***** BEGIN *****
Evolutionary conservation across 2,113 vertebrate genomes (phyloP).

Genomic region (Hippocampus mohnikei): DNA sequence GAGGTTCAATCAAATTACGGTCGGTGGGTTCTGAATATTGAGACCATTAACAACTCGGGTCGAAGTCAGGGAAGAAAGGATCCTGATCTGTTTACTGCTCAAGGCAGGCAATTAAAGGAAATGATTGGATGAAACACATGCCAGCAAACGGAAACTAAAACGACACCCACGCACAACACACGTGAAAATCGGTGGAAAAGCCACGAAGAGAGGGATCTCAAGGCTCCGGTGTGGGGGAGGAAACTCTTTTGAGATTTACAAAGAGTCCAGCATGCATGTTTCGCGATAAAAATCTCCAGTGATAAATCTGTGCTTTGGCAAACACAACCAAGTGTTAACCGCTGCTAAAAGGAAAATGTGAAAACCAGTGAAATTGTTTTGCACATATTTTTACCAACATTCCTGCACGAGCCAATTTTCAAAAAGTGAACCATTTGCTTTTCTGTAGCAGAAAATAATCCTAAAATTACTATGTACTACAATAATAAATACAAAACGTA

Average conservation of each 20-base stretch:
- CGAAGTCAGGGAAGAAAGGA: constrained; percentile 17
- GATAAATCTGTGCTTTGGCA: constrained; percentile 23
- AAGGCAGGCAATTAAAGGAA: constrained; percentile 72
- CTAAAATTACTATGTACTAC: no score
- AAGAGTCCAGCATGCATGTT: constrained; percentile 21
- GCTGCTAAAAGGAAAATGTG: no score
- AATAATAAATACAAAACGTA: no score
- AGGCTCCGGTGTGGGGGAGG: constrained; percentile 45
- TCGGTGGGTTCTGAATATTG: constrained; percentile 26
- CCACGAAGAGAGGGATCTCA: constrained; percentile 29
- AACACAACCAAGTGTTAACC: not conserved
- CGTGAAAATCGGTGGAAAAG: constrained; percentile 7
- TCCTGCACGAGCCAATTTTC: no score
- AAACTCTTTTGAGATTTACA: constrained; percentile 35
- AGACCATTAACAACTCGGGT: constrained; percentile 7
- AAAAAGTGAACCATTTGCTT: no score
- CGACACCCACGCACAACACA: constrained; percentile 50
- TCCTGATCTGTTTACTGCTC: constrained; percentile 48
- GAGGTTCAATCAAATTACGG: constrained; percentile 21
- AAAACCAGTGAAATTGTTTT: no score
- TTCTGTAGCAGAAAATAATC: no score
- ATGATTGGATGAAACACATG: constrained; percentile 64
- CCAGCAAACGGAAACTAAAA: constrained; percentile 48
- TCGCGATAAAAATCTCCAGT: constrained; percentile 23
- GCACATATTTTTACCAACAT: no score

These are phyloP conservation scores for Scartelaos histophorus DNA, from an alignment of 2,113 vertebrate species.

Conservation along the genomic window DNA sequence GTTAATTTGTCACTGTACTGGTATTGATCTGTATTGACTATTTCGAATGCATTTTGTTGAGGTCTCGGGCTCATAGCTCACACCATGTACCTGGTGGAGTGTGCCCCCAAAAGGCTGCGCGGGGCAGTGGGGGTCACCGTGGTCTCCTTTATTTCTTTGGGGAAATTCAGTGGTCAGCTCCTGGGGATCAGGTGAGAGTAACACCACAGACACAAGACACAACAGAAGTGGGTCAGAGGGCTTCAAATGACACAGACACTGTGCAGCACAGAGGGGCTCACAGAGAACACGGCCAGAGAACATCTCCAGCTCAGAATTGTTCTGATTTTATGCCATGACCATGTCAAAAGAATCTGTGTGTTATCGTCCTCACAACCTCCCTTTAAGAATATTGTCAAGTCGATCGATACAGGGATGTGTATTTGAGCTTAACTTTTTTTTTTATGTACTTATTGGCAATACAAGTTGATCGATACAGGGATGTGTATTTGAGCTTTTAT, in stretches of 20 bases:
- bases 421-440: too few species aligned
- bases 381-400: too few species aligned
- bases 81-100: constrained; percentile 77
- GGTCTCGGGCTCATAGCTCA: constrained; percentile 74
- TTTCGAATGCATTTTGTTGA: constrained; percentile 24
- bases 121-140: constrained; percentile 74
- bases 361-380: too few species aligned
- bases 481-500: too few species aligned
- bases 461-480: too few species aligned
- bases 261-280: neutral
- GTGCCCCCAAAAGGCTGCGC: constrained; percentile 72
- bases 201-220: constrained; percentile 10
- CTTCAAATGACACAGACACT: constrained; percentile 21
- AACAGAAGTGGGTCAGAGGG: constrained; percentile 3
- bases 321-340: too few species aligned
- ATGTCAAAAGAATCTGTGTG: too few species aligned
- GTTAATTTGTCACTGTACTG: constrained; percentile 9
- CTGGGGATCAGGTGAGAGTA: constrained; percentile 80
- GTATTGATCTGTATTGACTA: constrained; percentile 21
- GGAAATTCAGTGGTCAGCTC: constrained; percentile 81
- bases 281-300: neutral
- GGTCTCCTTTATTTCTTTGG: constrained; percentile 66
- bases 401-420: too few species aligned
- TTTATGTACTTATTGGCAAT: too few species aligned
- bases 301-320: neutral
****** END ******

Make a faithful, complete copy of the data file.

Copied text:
Evolutionary conservation across 2,113 vertebrate genomes (phyloP).

Genomic region (Hippocampus mohnikei): DNA sequence GAGGTTCAATCAAATTACGGTCGGTGGGTTCTGAATATTGAGACCATTAACAACTCGGGTCGAAGTCAGGGAAGAAAGGATCCTGATCTGTTTACTGCTCAAGGCAGGCAATTAAAGGAAATGATTGGATGAAACACATGCCAGCAAACGGAAACTAAAACGACACCCACGCACAACACACGTGAAAATCGGTGGAAAAGCCACGAAGAGAGGGATCTCAAGGCTCCGGTGTGGGGGAGGAAACTCTTTTGAGATTTACAAAGAGTCCAGCATGCATGTTTCGCGATAAAAATCTCCAGTGATAAATCTGTGCTTTGGCAAACACAACCAAGTGTTAACCGCTGCTAAAAGGAAAATGTGAAAACCAGTGAAATTGTTTTGCACATATTTTTACCAACATTCCTGCACGAGCCAATTTTCAAAAAGTGAACCATTTGCTTTTCTGTAGCAGAAAATAATCCTAAAATTACTATGTACTACAATAATAAATACAAAACGTA

Average conservation of each 20-base stretch:
- CGAAGTCAGGGAAGAAAGGA: constrained; percentile 17
- GATAAATCTGTGCTTTGGCA: constrained; percentile 23
- AAGGCAGGCAATTAAAGGAA: constrained; percentile 72
- CTAAAATTACTATGTACTAC: no score
- AAGAGTCCAGCATGCATGTT: constrained; percentile 21
- GCTGCTAAAAGGAAAATGTG: no score
- AATAATAAATACAAAACGTA: no score
- AGGCTCCGGTGTGGGGGAGG: constrained; percentile 45
- TCGGTGGGTTCTGAATATTG: constrained; percentile 26
- CCACGAAGAGAGGGATCTCA: constrained; percentile 29
- AACACAACCAAGTGTTAACC: not conserved
- CGTGAAAATCGGTGGAAAAG: constrained; percentile 7
- TCCTGCACGAGCCAATTTTC: no score
- AAACTCTTTTGAGATTTACA: constrained; percentile 35
- AGACCATTAACAACTCGGGT: constrained; percentile 7
- AAAAAGTGAACCATTTGCTT: no score
- CGACACCCACGCACAACACA: constrained; percentile 50
- TCCTGATCTGTTTACTGCTC: constrained; percentile 48
- GAGGTTCAATCAAATTACGG: constrained; percentile 21
- AAAACCAGTGAAATTGTTTT: no score
- TTCTGTAGCAGAAAATAATC: no score
- ATGATTGGATGAAACACATG: constrained; percentile 64
- CCAGCAAACGGAAACTAAAA: constrained; percentile 48
- TCGCGATAAAAATCTCCAGT: constrained; percentile 23
- GCACATATTTTTACCAACAT: no score

These are phyloP conservation scores for Scartelaos histophorus DNA, from an alignment of 2,113 vertebrate species.

Conservation along the genomic window DNA sequence GTTAATTTGTCACTGTACTGGTATTGATCTGTATTGACTATTTCGAATGCATTTTGTTGAGGTCTCGGGCTCATAGCTCACACCATGTACCTGGTGGAGTGTGCCCCCAAAAGGCTGCGCGGGGCAGTGGGGGTCACCGTGGTCTCCTTTATTTCTTTGGGGAAATTCAGTGGTCAGCTCCTGGGGATCAGGTGAGAGTAACACCACAGACACAAGACACAACAGAAGTGGGTCAGAGGGCTTCAAATGACACAGACACTGTGCAGCACAGAGGGGCTCACAGAGAACACGGCCAGAGAACATCTCCAGCTCAGAATTGTTCTGATTTTATGCCATGACCATGTCAAAAGAATCTGTGTGTTATCGTCCTCACAACCTCCCTTTAAGAATATTGTCAAGTCGATCGATACAGGGATGTGTATTTGAGCTTAACTTTTTTTTTTATGTACTTATTGGCAATACAAGTTGATCGATACAGGGATGTGTATTTGAGCTTTTAT, in stretches of 20 bases:
- bases 421-440: too few species aligned
- bases 381-400: too few species aligned
- bases 81-100: constrained; percentile 77
- GGTCTCGGGCTCATAGCTCA: constrained; percentile 74
- TTTCGAATGCATTTTGTTGA: constrained; percentile 24
- bases 121-140: constrained; percentile 74
- bases 361-380: too few species aligned
- bases 481-500: too few species aligned
- bases 461-480: too few species aligned
- bases 261-280: neutral
- GTGCCCCCAAAAGGCTGCGC: constrained; percentile 72
- bases 201-220: constrained; percentile 10
- CTTCAAATGACACAGACACT: constrained; percentile 21
- AACAGAAGTGGGTCAGAGGG: constrained; percentile 3
- bases 321-340: too few species aligned
- ATGTCAAAAGAATCTGTGTG: too few species aligned
- GTTAATTTGTCACTGTACTG: constrained; percentile 9
- CTGGGGATCAGGTGAGAGTA: constrained; percentile 80
- GTATTGATCTGTATTGACTA: constrained; percentile 21
- GGAAATTCAGTGGTCAGCTC: constrained; percentile 81
- bases 281-300: neutral
- GGTCTCCTTTATTTCTTTGG: constrained; percentile 66
- bases 401-420: too few species aligned
- TTTATGTACTTATTGGCAAT: too few species aligned
- bases 301-320: neutral